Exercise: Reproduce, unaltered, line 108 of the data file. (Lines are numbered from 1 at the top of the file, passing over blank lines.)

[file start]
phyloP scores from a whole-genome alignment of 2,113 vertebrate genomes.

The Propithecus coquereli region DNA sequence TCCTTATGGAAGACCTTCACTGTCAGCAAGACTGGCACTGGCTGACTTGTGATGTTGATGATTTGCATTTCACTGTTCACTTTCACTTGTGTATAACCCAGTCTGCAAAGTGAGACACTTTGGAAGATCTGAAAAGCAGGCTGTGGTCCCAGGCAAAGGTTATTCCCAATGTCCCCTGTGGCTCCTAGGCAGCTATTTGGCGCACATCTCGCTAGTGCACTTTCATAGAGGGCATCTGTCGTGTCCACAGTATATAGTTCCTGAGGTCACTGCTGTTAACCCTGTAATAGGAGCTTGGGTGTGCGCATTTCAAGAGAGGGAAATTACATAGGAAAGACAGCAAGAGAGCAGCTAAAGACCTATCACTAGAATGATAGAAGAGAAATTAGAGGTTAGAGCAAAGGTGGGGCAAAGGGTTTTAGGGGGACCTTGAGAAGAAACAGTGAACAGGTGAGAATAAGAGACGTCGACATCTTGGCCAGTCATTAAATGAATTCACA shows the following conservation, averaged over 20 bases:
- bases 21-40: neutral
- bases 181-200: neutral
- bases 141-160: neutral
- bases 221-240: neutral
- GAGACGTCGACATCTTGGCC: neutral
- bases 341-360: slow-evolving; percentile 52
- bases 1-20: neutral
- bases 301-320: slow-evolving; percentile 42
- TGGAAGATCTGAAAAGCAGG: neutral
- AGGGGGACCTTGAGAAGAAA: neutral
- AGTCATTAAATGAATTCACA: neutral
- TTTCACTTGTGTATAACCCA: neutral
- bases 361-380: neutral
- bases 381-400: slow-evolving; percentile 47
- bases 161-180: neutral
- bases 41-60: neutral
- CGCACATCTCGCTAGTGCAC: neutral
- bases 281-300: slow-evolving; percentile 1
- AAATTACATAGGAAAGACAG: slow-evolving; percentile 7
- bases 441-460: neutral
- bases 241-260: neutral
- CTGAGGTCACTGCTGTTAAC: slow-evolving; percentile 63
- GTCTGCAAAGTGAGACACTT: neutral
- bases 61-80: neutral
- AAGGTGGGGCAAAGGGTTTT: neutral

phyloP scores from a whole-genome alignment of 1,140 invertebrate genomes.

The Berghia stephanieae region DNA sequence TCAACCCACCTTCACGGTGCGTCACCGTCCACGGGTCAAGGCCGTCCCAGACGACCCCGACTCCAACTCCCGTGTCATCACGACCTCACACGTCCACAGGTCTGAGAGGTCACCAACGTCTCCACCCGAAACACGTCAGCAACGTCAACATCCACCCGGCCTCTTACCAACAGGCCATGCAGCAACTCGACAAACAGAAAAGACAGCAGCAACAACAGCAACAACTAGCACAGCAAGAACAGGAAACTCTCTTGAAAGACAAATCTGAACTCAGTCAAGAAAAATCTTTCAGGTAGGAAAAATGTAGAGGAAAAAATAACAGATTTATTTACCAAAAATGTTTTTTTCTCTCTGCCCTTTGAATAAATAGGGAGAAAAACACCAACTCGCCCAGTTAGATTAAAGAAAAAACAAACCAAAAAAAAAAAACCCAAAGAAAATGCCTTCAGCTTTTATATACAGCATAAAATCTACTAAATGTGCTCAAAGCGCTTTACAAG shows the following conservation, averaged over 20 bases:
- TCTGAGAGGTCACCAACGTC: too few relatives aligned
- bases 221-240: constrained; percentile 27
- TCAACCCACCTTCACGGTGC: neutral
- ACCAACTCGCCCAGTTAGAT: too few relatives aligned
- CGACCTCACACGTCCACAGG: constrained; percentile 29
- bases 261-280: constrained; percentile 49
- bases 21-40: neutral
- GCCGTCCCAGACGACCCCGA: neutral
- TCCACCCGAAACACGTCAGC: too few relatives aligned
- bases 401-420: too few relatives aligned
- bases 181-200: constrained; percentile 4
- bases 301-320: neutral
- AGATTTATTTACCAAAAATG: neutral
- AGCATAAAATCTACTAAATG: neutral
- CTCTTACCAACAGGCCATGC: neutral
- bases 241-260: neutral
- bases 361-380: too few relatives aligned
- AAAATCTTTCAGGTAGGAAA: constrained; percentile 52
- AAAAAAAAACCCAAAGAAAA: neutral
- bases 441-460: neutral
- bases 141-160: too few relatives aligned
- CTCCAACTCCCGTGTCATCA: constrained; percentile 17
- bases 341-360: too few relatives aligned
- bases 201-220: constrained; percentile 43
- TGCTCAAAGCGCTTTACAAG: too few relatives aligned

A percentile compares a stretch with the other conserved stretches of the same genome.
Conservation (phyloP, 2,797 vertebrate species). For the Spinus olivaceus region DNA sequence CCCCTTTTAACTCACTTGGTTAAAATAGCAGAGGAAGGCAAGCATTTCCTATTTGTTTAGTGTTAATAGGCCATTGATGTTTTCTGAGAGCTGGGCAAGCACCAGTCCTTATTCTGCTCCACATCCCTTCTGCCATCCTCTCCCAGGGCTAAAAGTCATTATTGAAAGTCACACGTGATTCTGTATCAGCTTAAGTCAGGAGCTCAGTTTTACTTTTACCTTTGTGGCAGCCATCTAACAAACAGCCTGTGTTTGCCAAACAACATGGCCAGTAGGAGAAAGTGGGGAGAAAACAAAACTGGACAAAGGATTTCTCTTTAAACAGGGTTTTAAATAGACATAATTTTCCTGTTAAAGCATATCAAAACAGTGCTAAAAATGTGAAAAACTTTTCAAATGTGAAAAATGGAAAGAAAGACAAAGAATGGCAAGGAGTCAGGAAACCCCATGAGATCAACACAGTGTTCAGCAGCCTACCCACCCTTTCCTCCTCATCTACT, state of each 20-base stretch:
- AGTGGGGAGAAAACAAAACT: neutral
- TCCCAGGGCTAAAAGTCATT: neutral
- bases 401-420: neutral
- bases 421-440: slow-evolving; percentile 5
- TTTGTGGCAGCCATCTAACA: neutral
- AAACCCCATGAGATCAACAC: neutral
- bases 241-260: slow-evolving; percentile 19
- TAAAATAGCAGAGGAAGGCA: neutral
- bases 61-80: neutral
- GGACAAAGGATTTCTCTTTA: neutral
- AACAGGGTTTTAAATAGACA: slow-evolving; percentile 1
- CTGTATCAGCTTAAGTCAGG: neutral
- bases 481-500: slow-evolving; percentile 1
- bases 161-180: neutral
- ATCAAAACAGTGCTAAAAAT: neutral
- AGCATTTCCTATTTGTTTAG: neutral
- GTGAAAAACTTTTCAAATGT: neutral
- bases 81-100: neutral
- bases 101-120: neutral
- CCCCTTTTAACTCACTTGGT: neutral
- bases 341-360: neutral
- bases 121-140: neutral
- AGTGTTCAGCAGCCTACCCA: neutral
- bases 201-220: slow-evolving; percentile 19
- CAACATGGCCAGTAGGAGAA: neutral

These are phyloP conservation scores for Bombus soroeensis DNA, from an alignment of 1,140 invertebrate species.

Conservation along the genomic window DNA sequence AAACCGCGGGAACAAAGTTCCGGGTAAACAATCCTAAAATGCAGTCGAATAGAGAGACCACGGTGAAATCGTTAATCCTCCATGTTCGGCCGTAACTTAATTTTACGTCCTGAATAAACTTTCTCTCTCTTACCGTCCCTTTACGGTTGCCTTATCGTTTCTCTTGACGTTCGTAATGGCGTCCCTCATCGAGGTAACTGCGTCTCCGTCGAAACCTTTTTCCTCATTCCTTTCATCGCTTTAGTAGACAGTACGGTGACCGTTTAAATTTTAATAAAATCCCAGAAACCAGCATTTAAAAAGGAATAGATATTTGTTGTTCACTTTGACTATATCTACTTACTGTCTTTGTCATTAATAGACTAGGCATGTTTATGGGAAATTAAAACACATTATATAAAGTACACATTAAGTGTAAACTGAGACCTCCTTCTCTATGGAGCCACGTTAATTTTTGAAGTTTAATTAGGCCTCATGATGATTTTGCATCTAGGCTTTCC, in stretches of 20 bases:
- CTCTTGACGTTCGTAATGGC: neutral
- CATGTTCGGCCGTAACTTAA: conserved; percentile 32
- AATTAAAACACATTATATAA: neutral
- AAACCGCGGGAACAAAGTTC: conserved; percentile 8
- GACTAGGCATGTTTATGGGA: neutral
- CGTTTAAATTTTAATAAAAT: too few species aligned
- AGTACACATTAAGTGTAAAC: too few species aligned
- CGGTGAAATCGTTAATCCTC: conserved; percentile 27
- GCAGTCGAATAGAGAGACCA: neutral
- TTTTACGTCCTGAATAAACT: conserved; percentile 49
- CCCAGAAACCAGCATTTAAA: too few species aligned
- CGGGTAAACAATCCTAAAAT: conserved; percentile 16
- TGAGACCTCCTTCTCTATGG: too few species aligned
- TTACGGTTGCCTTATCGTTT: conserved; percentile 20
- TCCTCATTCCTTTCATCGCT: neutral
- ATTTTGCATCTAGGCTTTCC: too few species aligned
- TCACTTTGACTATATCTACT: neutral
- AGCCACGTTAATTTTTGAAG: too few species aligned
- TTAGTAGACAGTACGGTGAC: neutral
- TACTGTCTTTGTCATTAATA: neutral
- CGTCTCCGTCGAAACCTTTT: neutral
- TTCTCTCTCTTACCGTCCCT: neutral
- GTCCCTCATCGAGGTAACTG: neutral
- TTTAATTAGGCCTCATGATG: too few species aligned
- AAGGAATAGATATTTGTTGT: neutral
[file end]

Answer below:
- AAGGAATAGATATTTGTTGT: neutral